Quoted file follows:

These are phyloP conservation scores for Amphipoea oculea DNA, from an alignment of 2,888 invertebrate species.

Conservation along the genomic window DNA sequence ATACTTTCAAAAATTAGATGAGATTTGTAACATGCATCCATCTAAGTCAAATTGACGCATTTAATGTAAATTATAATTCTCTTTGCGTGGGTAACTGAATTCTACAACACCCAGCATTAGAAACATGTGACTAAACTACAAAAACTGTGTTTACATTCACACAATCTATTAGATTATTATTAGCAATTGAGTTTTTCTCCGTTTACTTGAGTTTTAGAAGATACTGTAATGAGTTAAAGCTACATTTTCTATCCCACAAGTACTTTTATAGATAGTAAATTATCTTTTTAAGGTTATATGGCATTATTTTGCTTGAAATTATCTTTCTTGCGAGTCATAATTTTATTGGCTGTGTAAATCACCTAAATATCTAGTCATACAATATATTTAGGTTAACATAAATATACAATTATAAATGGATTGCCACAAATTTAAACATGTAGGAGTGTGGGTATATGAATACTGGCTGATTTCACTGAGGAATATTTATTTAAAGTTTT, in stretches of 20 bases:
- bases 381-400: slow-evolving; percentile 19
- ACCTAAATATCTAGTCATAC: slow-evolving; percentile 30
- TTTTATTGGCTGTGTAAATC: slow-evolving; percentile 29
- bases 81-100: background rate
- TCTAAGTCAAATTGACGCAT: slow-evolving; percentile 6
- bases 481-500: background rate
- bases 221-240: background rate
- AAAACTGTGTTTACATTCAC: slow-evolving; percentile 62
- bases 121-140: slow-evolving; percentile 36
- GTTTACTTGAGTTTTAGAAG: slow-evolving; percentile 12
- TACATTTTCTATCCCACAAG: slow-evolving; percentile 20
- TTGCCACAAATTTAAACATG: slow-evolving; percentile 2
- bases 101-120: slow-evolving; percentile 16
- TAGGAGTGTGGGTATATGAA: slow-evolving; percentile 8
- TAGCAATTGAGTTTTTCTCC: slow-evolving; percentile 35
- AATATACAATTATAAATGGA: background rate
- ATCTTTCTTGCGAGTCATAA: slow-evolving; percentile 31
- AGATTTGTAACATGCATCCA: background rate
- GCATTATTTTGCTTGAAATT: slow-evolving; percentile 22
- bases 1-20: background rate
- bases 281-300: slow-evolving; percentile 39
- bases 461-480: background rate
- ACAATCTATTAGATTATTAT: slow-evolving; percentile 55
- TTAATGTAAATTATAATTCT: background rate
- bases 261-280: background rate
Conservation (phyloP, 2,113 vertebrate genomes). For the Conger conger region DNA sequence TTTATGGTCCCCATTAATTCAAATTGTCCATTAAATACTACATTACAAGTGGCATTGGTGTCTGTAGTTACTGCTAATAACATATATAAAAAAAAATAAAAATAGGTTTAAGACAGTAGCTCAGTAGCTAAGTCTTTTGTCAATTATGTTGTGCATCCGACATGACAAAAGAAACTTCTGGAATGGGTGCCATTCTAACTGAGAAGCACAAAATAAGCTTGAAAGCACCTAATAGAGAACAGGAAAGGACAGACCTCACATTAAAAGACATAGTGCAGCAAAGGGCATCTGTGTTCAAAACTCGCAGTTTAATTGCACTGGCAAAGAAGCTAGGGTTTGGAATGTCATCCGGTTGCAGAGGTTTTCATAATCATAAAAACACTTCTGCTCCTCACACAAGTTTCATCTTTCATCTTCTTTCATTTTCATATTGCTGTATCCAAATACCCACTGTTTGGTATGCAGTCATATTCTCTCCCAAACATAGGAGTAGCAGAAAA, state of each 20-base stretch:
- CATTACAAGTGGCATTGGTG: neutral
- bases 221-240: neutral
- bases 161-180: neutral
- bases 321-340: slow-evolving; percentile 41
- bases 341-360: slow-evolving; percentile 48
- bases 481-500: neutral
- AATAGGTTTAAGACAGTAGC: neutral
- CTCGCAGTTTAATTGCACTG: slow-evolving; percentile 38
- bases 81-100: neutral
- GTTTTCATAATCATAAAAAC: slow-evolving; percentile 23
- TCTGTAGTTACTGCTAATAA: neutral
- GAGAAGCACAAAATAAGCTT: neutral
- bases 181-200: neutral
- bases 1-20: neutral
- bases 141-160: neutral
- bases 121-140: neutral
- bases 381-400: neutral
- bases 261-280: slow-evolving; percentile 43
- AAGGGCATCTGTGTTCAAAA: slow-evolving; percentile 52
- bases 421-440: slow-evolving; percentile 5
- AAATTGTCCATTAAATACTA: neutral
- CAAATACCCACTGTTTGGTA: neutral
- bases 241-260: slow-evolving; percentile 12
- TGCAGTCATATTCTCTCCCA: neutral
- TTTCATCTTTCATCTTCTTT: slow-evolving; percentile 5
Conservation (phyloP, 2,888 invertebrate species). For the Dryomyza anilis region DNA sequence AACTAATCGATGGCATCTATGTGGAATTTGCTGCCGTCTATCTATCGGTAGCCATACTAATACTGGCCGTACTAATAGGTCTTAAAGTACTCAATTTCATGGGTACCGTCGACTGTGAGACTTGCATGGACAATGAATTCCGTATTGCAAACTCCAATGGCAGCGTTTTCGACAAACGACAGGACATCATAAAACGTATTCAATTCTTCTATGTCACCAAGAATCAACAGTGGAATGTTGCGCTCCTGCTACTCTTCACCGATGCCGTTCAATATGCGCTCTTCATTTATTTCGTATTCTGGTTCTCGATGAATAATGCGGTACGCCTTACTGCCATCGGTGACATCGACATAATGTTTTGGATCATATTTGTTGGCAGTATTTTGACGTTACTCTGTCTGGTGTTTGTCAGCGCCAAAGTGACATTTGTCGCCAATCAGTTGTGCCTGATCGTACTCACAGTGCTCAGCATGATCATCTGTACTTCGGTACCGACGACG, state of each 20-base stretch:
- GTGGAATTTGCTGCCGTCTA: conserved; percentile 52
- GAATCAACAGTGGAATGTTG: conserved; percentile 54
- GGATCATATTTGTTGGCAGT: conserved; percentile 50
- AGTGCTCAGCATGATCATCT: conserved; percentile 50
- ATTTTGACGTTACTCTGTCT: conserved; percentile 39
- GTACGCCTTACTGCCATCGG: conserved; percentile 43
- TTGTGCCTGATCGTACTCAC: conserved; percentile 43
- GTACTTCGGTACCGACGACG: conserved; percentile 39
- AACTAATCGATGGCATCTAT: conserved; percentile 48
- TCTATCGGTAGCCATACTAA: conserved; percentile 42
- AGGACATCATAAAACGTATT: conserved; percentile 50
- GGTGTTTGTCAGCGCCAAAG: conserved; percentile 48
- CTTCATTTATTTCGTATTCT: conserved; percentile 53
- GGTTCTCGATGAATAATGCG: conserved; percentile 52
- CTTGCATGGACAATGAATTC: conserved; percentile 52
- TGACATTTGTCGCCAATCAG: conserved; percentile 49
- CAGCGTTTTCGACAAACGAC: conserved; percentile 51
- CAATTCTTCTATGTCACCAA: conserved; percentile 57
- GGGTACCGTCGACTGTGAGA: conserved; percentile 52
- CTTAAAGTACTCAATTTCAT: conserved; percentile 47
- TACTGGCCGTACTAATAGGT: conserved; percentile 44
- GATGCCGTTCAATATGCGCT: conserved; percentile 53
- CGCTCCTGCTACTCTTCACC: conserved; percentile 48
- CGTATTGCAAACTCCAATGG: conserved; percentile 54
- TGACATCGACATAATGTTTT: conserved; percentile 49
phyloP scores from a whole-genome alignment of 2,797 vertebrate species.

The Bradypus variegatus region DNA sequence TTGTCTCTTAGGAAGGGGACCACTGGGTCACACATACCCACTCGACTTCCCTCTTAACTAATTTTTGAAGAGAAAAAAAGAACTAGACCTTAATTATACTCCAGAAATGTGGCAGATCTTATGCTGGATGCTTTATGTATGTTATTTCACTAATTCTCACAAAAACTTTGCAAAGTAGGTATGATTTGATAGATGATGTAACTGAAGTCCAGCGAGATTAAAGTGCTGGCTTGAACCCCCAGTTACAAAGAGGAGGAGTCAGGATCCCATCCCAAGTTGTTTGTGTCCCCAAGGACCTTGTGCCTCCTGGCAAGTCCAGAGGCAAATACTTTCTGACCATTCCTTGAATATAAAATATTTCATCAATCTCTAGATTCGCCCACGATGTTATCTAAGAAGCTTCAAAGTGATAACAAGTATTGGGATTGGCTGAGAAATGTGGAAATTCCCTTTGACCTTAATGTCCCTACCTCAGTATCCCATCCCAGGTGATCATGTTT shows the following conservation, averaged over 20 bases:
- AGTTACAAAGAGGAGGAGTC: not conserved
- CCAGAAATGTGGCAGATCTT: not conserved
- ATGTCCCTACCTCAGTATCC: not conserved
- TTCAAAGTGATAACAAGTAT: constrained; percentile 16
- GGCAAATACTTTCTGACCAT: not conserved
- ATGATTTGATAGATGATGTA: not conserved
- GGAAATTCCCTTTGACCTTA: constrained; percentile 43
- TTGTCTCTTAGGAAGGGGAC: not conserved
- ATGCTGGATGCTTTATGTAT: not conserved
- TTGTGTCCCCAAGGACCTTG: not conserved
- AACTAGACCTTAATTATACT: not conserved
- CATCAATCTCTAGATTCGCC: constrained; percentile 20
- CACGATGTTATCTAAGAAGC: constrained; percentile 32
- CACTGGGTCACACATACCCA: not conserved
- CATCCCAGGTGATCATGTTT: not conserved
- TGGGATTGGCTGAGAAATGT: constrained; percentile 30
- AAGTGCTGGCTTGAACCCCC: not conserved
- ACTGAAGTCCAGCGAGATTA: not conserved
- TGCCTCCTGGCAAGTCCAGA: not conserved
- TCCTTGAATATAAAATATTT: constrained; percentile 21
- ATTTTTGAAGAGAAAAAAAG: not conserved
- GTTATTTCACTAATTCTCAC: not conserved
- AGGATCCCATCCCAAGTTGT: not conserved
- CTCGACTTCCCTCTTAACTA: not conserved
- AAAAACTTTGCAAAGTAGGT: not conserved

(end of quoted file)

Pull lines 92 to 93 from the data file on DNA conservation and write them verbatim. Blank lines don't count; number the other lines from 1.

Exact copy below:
- AACTAGACCTTAATTATACT: not conserved
- CATCAATCTCTAGATTCGCC: constrained; percentile 20